This meme is inaccurate. Nobody in YC leadership has cried for at least a year. In 2021 alone, YC had three different companies go public (Coinbase, Gitlab, Matterport) and it has been all smiles from there. It's rumored that Paul Graham hasn't cried since he reached startup enlightenment and invented Software-as-a-Service back in 1995.
What's less smily though is that only 250 startups will be adding YC S22 to their social profiles this go around compared to 414 from their most recent Winter batch. Lindsay Amos, Director of Communications for YC, announced earlier this week that they have cut back due to macroeconomic conditions and the "realities of being back in person." Although they cut cohort size, the new larger deal they offer startups remains the same. Earlier this year YC increased their standard $125K for 7% deal to include an additional $375K follow-on at a valuation determined by the a startups later investors.
Y Combinator was originally founded back in 2005 by a team of hackers and misfit philosophers (kind of) who thought there was a better way to guide inexperienced founders. What they've been able to accomplish since then is nothing short of incredible and it's safe to say that they have shaped the startup landscape we live in as much as anyone. However, they haven't gone without criticism.
The most common point of contention around YC in recent years has been their expanding cohort sizes. From their founding to today, they have grown from cohorts of ~20 to a recent height of ~400 and have now cut back to 250. How can they expand and keep quality high? How can each founder in a batch of 250 get the same mentorship as a batch of 25? A star studded debate is happening as we speak.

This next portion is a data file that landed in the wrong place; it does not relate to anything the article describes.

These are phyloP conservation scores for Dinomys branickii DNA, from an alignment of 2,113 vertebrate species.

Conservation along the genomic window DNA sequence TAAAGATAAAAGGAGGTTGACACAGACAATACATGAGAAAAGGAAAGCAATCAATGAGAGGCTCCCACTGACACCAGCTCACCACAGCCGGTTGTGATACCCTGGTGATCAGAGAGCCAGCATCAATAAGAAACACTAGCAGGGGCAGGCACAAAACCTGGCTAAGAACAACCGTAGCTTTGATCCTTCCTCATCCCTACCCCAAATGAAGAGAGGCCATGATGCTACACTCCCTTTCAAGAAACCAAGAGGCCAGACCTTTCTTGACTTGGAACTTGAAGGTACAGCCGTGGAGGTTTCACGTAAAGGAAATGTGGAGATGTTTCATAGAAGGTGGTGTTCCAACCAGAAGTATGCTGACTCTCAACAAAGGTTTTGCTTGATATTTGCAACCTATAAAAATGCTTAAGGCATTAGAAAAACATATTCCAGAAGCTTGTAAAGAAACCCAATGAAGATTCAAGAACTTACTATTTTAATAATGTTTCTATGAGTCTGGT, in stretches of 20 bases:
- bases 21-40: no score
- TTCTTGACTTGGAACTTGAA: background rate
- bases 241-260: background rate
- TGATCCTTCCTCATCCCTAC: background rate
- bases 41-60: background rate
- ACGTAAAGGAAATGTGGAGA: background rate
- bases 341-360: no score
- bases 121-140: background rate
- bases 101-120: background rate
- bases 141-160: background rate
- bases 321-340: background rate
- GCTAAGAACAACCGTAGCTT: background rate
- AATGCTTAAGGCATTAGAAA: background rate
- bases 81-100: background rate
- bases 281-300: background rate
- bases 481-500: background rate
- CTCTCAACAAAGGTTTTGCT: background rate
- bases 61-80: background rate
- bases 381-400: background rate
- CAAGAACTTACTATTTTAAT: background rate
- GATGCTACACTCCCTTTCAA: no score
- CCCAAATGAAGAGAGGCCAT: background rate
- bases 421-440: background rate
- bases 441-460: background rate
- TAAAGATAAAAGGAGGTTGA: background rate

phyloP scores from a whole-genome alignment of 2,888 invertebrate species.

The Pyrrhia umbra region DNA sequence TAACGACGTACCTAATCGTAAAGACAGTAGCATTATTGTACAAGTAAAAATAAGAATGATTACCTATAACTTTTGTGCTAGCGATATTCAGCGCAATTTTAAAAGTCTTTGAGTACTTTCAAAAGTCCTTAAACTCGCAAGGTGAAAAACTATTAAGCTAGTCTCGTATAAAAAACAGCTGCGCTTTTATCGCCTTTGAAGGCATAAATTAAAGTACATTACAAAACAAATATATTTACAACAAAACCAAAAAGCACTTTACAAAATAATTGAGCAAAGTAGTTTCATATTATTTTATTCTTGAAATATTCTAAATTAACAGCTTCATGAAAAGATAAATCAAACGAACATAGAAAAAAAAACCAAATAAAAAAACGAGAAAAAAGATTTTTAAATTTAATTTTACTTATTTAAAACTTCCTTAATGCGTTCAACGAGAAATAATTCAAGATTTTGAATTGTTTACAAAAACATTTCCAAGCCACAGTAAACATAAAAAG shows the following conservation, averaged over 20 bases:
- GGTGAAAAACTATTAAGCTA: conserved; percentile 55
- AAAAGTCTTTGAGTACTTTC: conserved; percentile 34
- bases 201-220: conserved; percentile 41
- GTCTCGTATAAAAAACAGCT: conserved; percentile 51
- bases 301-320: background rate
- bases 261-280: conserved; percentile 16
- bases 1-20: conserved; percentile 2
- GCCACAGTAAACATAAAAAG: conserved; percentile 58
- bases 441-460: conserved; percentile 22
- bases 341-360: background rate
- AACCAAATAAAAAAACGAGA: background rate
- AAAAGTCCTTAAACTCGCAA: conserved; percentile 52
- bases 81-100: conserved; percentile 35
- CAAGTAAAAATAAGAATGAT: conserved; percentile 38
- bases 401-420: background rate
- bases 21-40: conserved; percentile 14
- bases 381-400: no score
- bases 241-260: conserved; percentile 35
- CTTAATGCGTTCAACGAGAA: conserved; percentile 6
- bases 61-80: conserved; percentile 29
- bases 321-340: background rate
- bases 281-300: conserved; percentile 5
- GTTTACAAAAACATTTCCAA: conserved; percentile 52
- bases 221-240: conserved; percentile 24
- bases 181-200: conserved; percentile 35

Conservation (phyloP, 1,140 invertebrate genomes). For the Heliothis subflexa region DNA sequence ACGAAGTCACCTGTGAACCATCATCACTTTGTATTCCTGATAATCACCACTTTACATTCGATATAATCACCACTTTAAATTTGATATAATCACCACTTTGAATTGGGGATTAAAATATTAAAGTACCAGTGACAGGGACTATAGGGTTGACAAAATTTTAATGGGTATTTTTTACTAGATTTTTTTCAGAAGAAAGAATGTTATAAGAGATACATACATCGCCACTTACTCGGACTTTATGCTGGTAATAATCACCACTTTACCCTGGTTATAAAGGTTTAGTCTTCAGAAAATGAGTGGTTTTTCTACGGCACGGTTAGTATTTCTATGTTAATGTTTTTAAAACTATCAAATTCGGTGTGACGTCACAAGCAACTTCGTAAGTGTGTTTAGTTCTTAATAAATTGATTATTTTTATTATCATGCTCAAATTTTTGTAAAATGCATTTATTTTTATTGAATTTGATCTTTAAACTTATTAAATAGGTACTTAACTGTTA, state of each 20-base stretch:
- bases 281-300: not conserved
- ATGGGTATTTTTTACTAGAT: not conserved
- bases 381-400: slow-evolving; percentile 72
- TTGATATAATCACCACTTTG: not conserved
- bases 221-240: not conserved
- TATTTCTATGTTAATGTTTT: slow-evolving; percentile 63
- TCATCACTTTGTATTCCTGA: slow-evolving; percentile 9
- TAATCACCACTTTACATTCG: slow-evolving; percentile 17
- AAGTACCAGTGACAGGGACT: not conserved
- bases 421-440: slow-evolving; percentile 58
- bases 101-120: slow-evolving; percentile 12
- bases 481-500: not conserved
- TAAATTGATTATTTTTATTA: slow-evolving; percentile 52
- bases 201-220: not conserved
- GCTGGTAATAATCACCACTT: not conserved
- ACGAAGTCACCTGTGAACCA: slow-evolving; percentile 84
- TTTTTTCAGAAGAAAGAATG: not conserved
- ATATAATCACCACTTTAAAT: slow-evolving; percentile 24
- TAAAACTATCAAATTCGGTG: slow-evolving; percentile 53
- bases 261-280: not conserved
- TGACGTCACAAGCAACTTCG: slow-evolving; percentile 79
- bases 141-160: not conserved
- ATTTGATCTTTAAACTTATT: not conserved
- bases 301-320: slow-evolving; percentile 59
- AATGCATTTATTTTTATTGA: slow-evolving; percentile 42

Sarah Guo, former Greylock Partner, voiced this point of Twitter stating: "[YC] is a unique force in the ecosystem, but its almost-decade long push for maximum scale has diluted the brand, community, advice, and quality-signaling value prop to founders. A class of 250 is still massive."
Paul Graham, YC co-founder and startup yogi, responded with this: "YC has been growing not just for a decade, but since the beginning. And there was always one constant: at every stage there were people who said YC was now too big."
Garry Tan, Founder of Initialized Capital and former YC partner, jumped in as well: "We will all check the receipts in 10 years and doubters will be surprised. Bet."
I think the reality is that the YC value prop has changed over the years. What started as pure small-batch mentorship has grown to be a balance of education, brand, and network that looks more like an elite university than an accelerator. What YC may have lost in 1-on-1 founder time, they seem to have made up for in name recognition and network. Even with new competition from programs at Andreessen and Sequoia or upstarts like Launch House and On Deck - it's hard to imagine YC not staying on top regardless of cohort size.
I also generally don't think it's wise to bet against Garry Tan on anything startup related.